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how to download exe to client from ASP.Net page

We have a requirement to put a client onto machines intended for some
telephony work. The database access will be via ASP.Net pages, and
that's fine, but the telephony stuff requires access to some legacy
servers. I've prototyped the client itself as Winforms/C# (which was
NOT fun for a C++ curmudgeon like me, but I'll live).

The problem is, I'd like to be able to ensure that the user is always
running the latest client (our current fat clients take care of this
via automatic version checking and self-update, so customers are used
to this).

Now the obvious way to do this is for the users to log in via an
ASP.Net page (as they would have to anyway for data access), have the
exe downloaded to their machines and run automatically. Kind of like
GotoMyPc or CoPilot. This will most likely take place inside the
corporate firewall, though it would be nice if we could achieve the
same over the web.

Problem is I have no idea where to start with this, given that my
web/ASP.Net knowledge is shaky at best. Pointers, anyone ?

--
Bob Moore
http://bobmoore.mvps.org/
(this is a non-commercial site and does not accept advertising)
~~~~~~~~~~~~~~~~~~~~~~~~~~~~~~~~~~~~~~~~~~~~~~~~~~ ~~~~~~~~~~~~~
Do not reply via email unless specifically requested to do so.
Unsolicited email is NOT welcome and will go unanswered.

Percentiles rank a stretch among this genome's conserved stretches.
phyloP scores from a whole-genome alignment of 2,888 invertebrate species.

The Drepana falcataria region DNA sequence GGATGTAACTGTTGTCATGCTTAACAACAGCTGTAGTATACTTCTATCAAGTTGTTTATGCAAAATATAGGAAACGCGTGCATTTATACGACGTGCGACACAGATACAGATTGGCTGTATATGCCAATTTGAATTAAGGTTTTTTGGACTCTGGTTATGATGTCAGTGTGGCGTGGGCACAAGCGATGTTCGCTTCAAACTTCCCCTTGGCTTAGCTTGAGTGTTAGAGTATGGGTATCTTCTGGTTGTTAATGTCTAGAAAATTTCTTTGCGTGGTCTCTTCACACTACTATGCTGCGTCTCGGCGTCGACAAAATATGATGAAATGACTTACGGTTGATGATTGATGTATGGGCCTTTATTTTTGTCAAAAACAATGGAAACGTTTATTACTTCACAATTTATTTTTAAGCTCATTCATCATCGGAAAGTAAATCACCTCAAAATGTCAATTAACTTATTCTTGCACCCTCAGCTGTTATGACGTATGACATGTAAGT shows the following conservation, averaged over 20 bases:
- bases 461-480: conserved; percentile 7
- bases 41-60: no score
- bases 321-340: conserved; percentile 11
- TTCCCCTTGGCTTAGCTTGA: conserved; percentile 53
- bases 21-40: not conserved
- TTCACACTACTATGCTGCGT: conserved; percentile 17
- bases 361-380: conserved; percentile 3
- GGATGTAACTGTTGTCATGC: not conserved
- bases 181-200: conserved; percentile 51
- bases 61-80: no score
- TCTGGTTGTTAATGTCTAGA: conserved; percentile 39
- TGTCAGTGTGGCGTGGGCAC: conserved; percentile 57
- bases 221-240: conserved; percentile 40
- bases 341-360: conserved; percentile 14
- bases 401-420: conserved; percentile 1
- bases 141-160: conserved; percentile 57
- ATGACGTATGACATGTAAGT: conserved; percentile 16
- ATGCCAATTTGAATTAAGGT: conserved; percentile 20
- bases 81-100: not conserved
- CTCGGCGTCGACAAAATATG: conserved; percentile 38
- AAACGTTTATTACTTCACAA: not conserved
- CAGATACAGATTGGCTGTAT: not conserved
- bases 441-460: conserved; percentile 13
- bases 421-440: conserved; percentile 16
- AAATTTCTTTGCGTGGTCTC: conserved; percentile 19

~~~~~~~~~~~~~~~~~~~~~~~~~~~~~~~~~~~~~~~~~~~~~~~~~~ ~~~~~~~~~~~~~
Nov 19 '05 #1
16 7133
Bob,

What might work is to have a local service keep the local exe updated by
downloading any new version when the application was not active. So when
the user logs in they have the most recent version.

Streaming files from an http page or ftp area to the client would be quite
an easy task, and that only leaves the service to put it in the correct
place once its got it.

http://www.c-sharpcorner.com/1/filedownloader.asp

--
Regards

John Timney
ASP.NET MVP
Microsoft Regional Director

<Bob Moore> wrote in message
news:4i********************************@4ax.com...
We have a requirement to put a client onto machines intended for some
telephony work. The database access will be via ASP.Net pages, and
that's fine, but the telephony stuff requires access to some legacy
servers. I've prototyped the client itself as Winforms/C# (which was
NOT fun for a C++ curmudgeon like me, but I'll live).

The problem is, I'd like to be able to ensure that the user is always
running the latest client (our current fat clients take care of this
via automatic version checking and self-update, so customers are used
to this).

Now the obvious way to do this is for the users to log in via an
ASP.Net page (as they would have to anyway for data access), have the
exe downloaded to their machines and run automatically. Kind of like
GotoMyPc or CoPilot. This will most likely take place inside the
corporate firewall, though it would be nice if we could achieve the
same over the web.

Problem is I have no idea where to start with this, given that my
web/ASP.Net knowledge is shaky at best. Pointers, anyone ?

--
Bob Moore
http://bobmoore.mvps.org/
(this is a non-commercial site and does not accept advertising)
~~~~~~~~~~~~~~~~~~~~~~~~~~~~~~~~~~~~~~~~~~~~~~~~~~ ~~~~~~~~~~~~~
Do not reply via email unless specifically requested to do so.
Unsolicited email is NOT welcome and will go unanswered.